"The Drug Discovery, Development and Approval Process":
The good new is that the 6 years period of discovery and preclinical
testing is practically accomplished. Nanospectra Biosciences is
requesting approval to start the Phase I of the clinical trials, so
this stage is not started yet. This means that there is another 6 to 9
years (if all goes right) to have this therapy available for US
You asked "It's all very positive, but no one's using it for humans,
at least that I can find. Why not? What are the risks? What are the
specific scientific/technical challenges that must be solved?", the
problem is that there are no answers for these questions, unless
someone has conducted illegal trials on humans. These answers must be
found during the approval process, and no one single step can be
If you want to know more about this approval process see:
"The Drug Discovery, Development and Approval Process - FDAReview.org,
a project of The Independent Institute":
For an in depth lecture about this subject see the following multipage article:
"Approval Process for New Cancer Treatments - National Cancer Institute":
You can read in one of these pages the following:
"New treatments can be legally marketed in the United States only
after approval by the U.S. Food and Drug Administration (FDA).
Approval is the final stage of a multi-year process of study and
testing to establish that the new treatment is safe and effective for
the proposed use ...
A cancer treatment rarely receives approval for general use against
cancer. Instead, a treatment is approved for use in treating a
specific stage of a particular kind of cancer, for which it has been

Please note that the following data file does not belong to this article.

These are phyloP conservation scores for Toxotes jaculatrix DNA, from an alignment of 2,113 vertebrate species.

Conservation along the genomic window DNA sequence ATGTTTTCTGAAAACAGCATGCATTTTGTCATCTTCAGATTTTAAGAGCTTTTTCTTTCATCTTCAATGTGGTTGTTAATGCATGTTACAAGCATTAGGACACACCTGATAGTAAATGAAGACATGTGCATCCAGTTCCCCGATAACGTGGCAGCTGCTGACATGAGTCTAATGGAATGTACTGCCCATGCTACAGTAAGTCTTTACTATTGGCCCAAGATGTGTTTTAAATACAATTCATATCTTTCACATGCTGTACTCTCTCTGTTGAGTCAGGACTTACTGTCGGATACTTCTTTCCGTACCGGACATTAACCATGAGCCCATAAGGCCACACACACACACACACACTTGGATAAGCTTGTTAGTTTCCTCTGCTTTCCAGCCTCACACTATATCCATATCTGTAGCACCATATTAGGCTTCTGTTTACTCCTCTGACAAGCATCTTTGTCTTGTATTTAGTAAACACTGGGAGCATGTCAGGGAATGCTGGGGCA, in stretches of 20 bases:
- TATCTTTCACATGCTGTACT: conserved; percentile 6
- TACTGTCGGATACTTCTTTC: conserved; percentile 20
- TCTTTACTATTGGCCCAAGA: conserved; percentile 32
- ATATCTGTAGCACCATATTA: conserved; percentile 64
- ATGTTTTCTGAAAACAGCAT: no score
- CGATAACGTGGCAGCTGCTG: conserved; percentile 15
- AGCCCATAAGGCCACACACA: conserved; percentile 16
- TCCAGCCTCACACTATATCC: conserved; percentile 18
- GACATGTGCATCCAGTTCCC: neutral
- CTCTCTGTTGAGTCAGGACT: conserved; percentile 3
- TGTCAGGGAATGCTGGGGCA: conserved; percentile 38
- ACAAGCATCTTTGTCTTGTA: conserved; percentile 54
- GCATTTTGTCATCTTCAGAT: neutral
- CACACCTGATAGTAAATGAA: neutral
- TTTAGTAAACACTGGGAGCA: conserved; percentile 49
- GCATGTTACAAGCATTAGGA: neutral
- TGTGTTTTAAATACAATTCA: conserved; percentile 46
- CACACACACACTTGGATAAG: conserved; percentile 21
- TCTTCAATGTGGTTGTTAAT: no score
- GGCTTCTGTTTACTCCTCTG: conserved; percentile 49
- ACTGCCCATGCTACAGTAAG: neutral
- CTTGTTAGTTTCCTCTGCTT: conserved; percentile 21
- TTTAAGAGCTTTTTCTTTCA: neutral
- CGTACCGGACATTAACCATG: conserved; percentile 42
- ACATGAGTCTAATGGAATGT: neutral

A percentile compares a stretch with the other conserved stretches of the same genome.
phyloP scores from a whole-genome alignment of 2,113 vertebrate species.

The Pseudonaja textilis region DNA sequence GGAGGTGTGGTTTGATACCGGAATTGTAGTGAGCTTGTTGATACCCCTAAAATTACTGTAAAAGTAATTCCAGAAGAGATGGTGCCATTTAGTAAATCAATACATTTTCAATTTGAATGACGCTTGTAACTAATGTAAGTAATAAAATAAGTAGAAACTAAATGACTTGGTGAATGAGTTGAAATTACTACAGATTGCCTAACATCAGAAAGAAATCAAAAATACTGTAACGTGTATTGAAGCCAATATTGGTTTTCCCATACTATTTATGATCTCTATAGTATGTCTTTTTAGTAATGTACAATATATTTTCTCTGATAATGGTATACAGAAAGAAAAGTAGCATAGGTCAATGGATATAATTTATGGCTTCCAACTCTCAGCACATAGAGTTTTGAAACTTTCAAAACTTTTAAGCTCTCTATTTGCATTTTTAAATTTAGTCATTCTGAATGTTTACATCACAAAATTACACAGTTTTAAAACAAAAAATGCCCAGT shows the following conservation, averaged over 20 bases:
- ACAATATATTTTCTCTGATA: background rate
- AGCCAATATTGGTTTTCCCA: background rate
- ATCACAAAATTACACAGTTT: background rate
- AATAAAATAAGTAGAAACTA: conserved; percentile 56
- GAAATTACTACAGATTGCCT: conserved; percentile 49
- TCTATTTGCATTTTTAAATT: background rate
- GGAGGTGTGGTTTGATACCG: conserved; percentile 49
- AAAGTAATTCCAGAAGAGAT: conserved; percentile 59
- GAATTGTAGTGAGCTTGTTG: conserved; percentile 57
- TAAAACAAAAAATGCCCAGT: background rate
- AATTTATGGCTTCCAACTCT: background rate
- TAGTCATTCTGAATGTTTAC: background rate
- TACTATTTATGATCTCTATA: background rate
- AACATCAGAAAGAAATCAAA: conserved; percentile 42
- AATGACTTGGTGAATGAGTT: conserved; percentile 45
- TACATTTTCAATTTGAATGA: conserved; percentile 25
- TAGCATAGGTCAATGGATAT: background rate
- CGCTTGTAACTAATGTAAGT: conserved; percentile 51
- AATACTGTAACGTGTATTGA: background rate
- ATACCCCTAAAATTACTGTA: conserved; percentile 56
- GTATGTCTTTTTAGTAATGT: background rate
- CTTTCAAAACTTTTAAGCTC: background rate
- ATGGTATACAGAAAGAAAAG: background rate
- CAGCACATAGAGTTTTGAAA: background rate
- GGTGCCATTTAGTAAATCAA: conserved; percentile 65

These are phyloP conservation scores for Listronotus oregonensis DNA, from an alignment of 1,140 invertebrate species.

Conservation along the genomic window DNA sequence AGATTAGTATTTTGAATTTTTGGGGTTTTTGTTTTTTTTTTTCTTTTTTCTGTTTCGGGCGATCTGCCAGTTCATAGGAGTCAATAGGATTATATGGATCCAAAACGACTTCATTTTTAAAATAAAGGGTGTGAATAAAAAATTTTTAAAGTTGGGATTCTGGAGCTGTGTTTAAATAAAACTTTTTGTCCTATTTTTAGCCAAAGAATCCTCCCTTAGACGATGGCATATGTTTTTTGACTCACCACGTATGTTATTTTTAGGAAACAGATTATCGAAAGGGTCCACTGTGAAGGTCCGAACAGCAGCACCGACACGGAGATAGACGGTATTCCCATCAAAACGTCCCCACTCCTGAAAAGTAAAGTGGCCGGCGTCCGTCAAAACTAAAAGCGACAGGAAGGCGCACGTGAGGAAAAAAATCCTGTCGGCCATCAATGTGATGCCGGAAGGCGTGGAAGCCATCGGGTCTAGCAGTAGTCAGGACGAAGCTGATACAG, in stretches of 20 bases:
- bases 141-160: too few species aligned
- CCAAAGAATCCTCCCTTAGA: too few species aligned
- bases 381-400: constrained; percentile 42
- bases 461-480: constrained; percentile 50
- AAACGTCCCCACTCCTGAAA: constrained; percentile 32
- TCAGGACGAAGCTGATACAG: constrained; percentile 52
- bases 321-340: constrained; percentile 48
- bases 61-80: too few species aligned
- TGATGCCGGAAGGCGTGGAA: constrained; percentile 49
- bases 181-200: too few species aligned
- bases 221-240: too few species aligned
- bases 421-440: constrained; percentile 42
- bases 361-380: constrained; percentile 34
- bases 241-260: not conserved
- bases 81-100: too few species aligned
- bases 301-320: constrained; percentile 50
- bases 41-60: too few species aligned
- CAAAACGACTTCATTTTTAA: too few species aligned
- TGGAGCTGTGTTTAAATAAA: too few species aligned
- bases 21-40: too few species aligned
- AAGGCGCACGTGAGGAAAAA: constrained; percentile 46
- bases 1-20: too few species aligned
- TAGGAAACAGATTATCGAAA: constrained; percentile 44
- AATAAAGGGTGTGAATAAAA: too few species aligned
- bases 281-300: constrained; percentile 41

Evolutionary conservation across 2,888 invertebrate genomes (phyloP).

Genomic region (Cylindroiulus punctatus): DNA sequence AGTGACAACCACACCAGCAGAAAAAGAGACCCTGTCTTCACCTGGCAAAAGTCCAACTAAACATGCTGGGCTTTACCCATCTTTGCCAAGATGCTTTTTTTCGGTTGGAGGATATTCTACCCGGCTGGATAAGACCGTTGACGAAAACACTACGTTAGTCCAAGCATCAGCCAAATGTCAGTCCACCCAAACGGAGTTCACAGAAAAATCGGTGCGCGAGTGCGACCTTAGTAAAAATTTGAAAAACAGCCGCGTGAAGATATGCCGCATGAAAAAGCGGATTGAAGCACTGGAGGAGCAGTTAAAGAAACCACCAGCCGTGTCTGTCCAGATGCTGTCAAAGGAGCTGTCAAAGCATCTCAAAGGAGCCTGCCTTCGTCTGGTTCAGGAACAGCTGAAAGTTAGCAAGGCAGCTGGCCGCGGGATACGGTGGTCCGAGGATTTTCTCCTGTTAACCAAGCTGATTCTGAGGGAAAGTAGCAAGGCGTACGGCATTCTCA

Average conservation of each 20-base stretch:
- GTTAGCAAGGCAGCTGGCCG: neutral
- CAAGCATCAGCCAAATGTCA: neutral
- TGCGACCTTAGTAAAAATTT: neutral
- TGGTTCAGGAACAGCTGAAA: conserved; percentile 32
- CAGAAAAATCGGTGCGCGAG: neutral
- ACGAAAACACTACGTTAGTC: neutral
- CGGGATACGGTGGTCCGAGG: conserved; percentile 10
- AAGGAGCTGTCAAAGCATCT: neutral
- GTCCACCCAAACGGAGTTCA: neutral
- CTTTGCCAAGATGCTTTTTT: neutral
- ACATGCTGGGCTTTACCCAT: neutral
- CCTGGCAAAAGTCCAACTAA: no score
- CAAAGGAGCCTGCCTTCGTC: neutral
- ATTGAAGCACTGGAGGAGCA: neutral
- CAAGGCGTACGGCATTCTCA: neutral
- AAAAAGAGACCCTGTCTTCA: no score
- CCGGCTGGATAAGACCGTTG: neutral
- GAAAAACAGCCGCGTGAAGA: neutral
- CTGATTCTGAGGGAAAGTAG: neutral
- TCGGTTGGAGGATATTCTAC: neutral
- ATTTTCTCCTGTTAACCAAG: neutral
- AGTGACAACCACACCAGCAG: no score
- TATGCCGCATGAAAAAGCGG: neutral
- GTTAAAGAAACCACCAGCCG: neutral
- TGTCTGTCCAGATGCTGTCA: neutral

tested in patients. The specific approved use is called an indication.
The indication is described in the labeling for the drug or biologic,
which consists of a printed insert included in the treatment's
packaging. The insert also describes in detail the chemical
composition of the treatment, how it works in the body, and the
possible adverse effects of taking it."
From "Approval Process for New Cancer Treatments - National Cancer Institute":
But there is a chance to accelerate the process (how much it could be
accelerated is not determined):
"Accelerated approval is the short-hand term for the process by which
the FDA quickly conducts its review of new treatment applications
while also putting new safeguards in place. Accelerated approval is
based on surrogate endpoint judgments: the FDA can grant marketing
approval to drugs and treatments that, according to certain
indicators, prove they are likely to have beneficial effects on a
disease or condition, even before such direct benefits have been shown
clinically. Accelerated approval does not mean that additional
clinical trials are not needed or that the FDA stops gathering
information about the effects of the drug; a follow-up study is
required to demonstrate activity by more conventional endpoints."